A toxic combination of slow wage growth and skyrocketing rents has put housing out of reach for a greater number of people.
Daniel Olguin, 28, works on his computer in the front of his van, while his wife, Mary, 26, checks on their almost-2-year-old child in the back. The couple, who have a band called Carpoolparty, have traveled around the U.S. since 2017, playing gigs with their electronic pop music whenever they can. Daniel, who was recently diagnosed with schizoaffective disorder, says his parents kicked the couple out on Christmas Day a few years ago, but they have since reconciled. The two musicians have been in Los Angeles for about five months, and use the quiet and safety of the Safe Parking L.A. lot in the Koreatown section of the city to work on their music and sleep. According to a 2018 count done by Los Angeles County, there are more than 15,700 people living in 9,100 vehicles every night. These vehicle dwellers represent over 25 percent of the homeless population in L.A. County.
It was just after 10 p.m. on an overcast September night in Los Angeles, and L. was tired from a long day of class prep, teaching, and grading papers. So the 57-year-old anthropology professor fed her Chihuahua-dachshund mix a freeze-dried chicken strip, swapped her cigarette trousers for stretchy black yoga pants, and began to unfold a set of white sheets and a beige cotton blanket to make up her bed.
But first she had to recline the passenger seat of her 2015 Nissan Leaf as far as it would go—that being her bed in the parking lot she’d called home for almost three months. The Late Show with Stephen Colbert was playing on her iPad as she drifted off for another night. “Like sleeping on an airplane—but not in first class,” she said. That was in part by design. “I don’t want to get more comfortable. I want to get out of here.”
L., who asked to go by her middle initial for fear of losing her job, couldn’t afford her apartment earlier this year after failing to cobble together enough teaching assignments at two community colleges. By July she’d exhausted her savings and turned to a local nonprofit called Safe Parking L.A., which outfits a handful of lots around the city with security guards, port-a-potties, Wi-Fi, and solar-powered electrical chargers. Sleeping in her car would allow her to save for a deposit on an apartment. On that night in late September, under basketball hoops owned by an Episcopal church in Koreatown, she was one of 16 people in 12 vehicles. Ten of them were female, two were children, and half were employed.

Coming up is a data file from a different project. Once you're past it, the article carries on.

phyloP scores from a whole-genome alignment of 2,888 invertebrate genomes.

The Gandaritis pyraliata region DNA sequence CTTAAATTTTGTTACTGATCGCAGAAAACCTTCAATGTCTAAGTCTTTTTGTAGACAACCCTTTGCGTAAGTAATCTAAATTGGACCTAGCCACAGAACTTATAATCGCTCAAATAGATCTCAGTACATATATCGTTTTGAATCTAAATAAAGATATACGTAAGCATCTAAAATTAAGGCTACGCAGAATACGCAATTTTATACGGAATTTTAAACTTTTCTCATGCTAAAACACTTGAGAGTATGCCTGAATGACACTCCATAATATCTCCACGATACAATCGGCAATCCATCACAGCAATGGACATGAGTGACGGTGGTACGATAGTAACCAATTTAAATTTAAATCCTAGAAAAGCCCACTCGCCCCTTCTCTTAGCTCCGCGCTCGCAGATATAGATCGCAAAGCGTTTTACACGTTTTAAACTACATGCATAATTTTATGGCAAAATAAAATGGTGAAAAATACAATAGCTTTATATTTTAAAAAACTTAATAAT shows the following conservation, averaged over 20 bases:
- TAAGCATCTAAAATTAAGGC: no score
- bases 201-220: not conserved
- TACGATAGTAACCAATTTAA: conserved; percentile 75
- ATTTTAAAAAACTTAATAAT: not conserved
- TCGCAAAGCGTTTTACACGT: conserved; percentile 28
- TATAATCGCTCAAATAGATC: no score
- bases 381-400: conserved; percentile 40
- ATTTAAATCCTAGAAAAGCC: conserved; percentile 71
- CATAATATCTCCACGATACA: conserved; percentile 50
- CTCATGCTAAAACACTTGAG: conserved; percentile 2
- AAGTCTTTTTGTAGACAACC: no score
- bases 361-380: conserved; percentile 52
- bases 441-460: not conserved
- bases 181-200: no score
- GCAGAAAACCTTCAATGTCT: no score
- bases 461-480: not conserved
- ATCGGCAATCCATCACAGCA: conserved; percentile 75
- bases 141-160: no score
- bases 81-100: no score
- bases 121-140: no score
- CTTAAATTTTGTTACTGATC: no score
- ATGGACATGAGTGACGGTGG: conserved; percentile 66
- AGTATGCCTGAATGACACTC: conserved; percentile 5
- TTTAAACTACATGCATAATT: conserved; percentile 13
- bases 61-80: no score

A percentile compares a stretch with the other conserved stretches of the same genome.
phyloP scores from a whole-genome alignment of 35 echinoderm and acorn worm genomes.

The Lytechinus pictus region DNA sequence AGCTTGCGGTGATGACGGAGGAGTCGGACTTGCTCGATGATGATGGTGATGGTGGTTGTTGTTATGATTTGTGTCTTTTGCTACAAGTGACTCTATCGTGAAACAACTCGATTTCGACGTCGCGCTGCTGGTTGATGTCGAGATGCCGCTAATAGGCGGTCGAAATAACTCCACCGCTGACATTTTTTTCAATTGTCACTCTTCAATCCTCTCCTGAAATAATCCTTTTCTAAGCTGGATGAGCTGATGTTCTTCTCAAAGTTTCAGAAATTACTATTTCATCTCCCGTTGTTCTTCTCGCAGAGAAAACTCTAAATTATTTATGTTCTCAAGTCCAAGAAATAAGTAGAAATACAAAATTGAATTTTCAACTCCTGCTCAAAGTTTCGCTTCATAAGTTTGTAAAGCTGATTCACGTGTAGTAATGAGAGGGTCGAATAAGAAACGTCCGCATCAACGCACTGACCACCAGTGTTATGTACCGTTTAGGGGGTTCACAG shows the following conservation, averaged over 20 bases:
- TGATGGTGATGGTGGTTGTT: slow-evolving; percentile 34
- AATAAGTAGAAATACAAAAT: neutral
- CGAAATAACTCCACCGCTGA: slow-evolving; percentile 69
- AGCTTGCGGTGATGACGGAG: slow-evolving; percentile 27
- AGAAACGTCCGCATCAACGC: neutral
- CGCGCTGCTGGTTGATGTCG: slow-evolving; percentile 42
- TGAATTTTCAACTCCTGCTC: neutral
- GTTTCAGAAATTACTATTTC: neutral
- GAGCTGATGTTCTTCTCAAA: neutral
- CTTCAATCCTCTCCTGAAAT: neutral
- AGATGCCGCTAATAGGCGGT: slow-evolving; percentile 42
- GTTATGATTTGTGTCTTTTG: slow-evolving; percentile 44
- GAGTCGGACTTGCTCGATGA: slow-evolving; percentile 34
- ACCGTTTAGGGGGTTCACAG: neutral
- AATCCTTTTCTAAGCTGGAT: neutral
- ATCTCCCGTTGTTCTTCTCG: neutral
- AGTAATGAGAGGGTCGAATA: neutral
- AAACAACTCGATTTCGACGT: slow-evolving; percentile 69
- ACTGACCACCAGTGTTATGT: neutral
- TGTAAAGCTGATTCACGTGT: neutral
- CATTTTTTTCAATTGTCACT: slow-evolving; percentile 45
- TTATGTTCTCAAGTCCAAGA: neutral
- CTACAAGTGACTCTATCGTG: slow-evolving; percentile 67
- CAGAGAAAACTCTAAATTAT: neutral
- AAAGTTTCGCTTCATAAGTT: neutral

The headline of the press release announcing the results of the county’s latest homeless census strikes a note of progress: “2018 Homeless Count Shows First Decrease in Four Years.” In some ways that’s true. The figure for people experiencing homelessness dropped 4 percent, a record number got placed in housing, and chronic and veteran homelessness fell by double digits. But troubling figures lurk. The homeless population is still high, at 52,765—up 47 percent from 2012. Those who’d become homeless for the first time jumped 16 percent from last year, to 9,322 people, and the county provided shelter for roughly 5,000 fewer people than in 2011.
All this in a year when the economy in L.A., as in the rest of California and the U.S., is booming. That’s part of the problem. Federal statistics show homelessness overall has been trending down over the past decade as the U.S. climbed back from the Great Recession, the stock market reached all-time highs, and unemployment sank to a generational low. Yet in many cities, homelessness has spiked.